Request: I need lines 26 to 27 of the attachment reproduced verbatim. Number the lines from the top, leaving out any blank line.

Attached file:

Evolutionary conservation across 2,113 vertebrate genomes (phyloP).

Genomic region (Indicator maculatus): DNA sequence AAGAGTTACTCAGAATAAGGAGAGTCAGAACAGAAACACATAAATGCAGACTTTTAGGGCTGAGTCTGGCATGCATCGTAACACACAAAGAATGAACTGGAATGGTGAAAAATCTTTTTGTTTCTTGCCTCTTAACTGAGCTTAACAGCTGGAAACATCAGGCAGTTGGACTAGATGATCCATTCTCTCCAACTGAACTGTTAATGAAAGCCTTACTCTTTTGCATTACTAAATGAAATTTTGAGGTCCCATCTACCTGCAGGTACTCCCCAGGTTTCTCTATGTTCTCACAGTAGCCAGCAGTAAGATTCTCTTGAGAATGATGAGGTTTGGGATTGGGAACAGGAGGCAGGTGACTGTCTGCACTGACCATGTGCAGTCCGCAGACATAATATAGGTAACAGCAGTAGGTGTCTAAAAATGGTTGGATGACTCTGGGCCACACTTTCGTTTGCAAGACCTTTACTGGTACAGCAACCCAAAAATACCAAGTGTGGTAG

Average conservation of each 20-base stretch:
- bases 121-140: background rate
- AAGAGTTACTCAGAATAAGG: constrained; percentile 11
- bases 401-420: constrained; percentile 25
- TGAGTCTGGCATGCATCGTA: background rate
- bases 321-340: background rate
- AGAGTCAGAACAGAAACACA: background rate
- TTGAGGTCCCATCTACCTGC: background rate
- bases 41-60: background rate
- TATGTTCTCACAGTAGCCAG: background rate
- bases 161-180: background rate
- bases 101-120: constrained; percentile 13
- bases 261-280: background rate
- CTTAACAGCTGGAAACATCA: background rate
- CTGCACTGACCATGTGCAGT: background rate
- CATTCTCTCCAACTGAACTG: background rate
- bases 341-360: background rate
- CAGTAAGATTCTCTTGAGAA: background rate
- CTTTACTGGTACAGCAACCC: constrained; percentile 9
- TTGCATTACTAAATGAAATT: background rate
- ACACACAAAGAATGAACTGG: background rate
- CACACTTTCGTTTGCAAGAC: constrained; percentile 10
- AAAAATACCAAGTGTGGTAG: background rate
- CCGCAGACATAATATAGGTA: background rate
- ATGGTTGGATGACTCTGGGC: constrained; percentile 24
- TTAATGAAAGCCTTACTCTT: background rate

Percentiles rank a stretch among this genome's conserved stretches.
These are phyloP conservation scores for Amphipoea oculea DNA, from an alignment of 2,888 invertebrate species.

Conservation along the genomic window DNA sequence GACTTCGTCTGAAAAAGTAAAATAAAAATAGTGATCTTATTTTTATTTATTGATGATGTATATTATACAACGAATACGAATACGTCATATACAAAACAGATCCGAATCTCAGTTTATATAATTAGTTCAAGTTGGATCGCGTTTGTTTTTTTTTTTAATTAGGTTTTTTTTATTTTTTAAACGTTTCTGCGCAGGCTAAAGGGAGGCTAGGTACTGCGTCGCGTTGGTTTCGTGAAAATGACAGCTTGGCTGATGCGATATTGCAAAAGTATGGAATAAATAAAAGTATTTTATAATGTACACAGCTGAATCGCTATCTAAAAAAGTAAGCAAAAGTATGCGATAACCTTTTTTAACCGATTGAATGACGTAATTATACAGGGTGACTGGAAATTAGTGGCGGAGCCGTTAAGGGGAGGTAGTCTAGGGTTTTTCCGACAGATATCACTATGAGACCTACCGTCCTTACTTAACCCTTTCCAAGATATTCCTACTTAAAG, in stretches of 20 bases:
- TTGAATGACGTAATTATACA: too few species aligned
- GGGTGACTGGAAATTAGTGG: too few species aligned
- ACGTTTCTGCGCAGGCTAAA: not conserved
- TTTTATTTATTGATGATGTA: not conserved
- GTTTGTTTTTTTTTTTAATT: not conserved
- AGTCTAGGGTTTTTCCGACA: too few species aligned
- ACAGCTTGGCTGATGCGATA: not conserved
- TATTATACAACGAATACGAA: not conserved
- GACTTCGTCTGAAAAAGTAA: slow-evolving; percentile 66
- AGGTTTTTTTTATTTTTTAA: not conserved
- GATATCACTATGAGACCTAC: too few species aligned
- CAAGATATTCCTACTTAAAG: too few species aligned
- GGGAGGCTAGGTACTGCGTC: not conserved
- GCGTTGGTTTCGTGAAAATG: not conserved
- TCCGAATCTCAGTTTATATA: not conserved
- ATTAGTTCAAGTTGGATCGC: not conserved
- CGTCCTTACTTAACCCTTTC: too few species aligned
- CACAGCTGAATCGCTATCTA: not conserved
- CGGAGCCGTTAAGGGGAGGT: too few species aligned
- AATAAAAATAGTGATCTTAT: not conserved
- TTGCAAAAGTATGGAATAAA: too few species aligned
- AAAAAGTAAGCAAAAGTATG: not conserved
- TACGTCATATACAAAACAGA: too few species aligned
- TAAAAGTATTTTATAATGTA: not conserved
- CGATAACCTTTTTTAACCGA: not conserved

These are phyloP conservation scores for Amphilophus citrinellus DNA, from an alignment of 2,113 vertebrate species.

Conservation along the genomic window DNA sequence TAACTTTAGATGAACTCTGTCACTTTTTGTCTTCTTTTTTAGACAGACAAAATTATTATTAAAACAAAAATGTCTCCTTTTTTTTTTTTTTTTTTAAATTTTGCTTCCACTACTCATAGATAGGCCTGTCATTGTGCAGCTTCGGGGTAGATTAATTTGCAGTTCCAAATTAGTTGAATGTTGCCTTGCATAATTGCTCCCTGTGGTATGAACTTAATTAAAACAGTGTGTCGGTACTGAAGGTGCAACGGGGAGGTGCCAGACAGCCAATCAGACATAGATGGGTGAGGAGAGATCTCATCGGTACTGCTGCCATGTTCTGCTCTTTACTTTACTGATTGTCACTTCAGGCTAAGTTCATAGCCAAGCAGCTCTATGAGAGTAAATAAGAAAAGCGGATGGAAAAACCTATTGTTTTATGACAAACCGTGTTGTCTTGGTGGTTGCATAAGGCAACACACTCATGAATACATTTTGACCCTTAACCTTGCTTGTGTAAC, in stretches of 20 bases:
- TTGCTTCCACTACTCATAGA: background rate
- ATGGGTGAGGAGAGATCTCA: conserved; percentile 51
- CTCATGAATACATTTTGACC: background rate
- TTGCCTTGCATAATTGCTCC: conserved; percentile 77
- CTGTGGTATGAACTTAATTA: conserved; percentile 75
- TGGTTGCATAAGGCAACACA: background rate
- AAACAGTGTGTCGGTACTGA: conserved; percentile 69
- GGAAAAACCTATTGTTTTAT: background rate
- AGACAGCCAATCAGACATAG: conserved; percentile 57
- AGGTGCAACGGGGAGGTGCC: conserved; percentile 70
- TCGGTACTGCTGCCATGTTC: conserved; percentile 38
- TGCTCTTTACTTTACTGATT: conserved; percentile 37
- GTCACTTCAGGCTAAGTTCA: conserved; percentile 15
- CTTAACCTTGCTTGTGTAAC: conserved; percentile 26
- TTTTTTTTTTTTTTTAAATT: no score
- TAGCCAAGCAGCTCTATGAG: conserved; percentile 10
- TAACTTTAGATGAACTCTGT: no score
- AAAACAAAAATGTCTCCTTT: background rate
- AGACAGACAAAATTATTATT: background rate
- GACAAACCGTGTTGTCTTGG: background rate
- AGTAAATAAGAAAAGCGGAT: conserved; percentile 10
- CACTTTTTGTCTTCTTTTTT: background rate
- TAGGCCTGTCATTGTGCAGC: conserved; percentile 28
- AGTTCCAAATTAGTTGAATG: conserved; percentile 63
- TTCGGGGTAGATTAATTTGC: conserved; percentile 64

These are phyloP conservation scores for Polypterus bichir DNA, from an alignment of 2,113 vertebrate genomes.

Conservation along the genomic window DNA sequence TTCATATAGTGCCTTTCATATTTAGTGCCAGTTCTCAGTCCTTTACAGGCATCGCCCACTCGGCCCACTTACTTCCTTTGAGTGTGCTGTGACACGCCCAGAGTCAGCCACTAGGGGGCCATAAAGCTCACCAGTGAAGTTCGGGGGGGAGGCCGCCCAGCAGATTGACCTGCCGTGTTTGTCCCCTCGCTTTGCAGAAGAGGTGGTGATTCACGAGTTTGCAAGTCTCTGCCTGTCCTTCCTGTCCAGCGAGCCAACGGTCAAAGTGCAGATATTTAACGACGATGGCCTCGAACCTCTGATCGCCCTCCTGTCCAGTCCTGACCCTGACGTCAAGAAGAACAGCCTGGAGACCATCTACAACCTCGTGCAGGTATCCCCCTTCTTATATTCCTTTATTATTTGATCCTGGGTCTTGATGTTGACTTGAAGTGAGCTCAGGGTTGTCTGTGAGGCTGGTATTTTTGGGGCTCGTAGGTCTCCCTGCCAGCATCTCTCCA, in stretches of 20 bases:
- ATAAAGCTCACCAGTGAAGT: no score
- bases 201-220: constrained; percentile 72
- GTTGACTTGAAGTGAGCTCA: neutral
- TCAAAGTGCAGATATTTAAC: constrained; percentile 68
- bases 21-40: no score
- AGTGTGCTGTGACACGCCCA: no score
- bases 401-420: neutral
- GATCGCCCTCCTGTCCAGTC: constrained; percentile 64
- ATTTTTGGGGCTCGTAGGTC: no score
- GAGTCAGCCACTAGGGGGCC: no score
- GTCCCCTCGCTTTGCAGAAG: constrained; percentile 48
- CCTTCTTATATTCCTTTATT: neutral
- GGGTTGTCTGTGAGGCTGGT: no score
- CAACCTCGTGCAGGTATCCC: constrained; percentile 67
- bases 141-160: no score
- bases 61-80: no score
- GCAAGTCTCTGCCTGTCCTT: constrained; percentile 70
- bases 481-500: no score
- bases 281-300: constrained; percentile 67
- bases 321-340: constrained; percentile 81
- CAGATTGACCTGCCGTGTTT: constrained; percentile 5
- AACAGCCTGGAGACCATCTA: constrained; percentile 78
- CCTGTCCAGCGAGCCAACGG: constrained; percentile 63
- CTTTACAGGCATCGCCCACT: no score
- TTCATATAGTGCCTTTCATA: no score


- CCGCAGACATAATATAGGTA: background rate
- ATGGTTGGATGACTCTGGGC: constrained; percentile 24